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D. adelae recovery


I have Really been struggling with my poor D. adelae :poke:
It's really not adapted well, but seems to be growing a lot better now.


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Took me a super long time to figure out how to grow them properly. The change that finally made the most difference to me was the media. They benefit greatly from aeration. LFS and perlite, 50/50. I trialed foliar feeds and light intensities too. Shade + aeration was my key to success with D. adelae.
Sounds like mine. Maybe mine is over-lit.
I second the use of LFS/perlite, or just live lfs. They really seem to like sphagnum in general, probably because of the chunkiness and aeration as previously mentioned.
At my parents where D. adelae are native they will grow in anything, and I mean anything, but when I moved to uni I hit a problem to at first, I found the best way is to grow them in an open soil (spag/sand, peat/perlite (both 1:1 ration) or coconut chips for orchids) then a 10cm tall pot and a 2-3cm water tray.

Humidity of 60% and up at first, but they harden to as low as 40% for me happilly, and partial sun, here at uni thats 2-3hours full sun then shade, but at my parents I have them in the bog garden, peat/sand, constantly flooded soil (by 1-2cm) and full sun from 9-4/5pm no protection and they thrive.

They are a funny plant where at first can be a B!t#$ but once you get them climatised to your new area they become a weed, they will even grow in pure water if well fed.
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I reduced the temps but so did the humidity as well. It does not seem to mind the humidity drop but is doing better in lower temps.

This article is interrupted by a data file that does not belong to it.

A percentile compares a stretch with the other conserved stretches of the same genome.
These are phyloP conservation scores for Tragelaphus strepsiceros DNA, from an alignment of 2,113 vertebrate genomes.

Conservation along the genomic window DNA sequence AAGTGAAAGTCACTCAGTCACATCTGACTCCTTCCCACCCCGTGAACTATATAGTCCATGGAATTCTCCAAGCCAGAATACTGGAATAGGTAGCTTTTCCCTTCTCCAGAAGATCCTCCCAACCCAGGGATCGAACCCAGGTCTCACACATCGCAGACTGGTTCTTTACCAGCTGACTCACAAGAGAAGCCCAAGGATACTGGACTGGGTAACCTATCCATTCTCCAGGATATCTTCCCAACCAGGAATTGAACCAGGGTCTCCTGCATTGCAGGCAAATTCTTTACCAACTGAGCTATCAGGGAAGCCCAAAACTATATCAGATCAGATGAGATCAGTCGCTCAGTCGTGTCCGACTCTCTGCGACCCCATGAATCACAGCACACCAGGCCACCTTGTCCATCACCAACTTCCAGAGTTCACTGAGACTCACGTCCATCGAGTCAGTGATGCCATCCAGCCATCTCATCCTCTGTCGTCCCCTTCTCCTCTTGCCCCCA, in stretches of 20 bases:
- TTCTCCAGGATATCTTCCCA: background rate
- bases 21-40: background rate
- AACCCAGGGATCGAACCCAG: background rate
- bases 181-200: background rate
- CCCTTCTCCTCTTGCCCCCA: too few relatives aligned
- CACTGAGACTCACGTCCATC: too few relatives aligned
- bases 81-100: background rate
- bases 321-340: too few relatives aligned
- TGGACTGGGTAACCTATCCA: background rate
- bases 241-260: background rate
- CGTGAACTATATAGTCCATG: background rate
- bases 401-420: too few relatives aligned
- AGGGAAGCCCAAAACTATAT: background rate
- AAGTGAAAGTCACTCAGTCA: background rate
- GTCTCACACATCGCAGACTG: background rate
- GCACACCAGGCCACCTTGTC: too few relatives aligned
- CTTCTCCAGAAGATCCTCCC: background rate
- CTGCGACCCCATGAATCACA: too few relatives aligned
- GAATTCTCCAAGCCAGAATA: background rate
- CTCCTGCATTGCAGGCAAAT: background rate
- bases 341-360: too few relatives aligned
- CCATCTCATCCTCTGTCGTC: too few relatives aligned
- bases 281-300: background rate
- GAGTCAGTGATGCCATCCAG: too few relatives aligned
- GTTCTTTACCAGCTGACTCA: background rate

The temps are now around 77 F where previously the temps would shoot up to 86 F
Humidity is about 50% now.
My first good success with Drosera adelae was in La Mesa, California, in the south of San Diego. That was about 1978. I was growing it in one gallon black plastic nursery cans. The media was 100% sphagnum peat moss. They were kept sitting in trays of R.O. purified water, about two inches deep. They were also in full southern California sunshine, year-'round. They were on a concrete patio, very close to my apartment.

Under these conditions all parts of the plants developed a blood red hue. Which some people find quite attractive. The leaves of any individual plants in the gallon pots had leaves that extended beyond the pot edges on all sides, and the pots would quickly fill with offshoots that developed from lower leaves and roots, even sprouting from roots extending out the bottom drain holes.

One thing I learned early on was that Drosera adelae, just like many other Drosera, was prone to attack by whitefly, spider mites, and aphids. So I learned that whenever newer leaves began showing tip burn, and the newest leaves began to appear stunted, it was most likely due to one of these pests. Since I tried to avoid using pesticide chemicals, I found that submerging the plants, carefully and completely for a week or two, would most often eliminate the pests and restore the plants to vigor and health.
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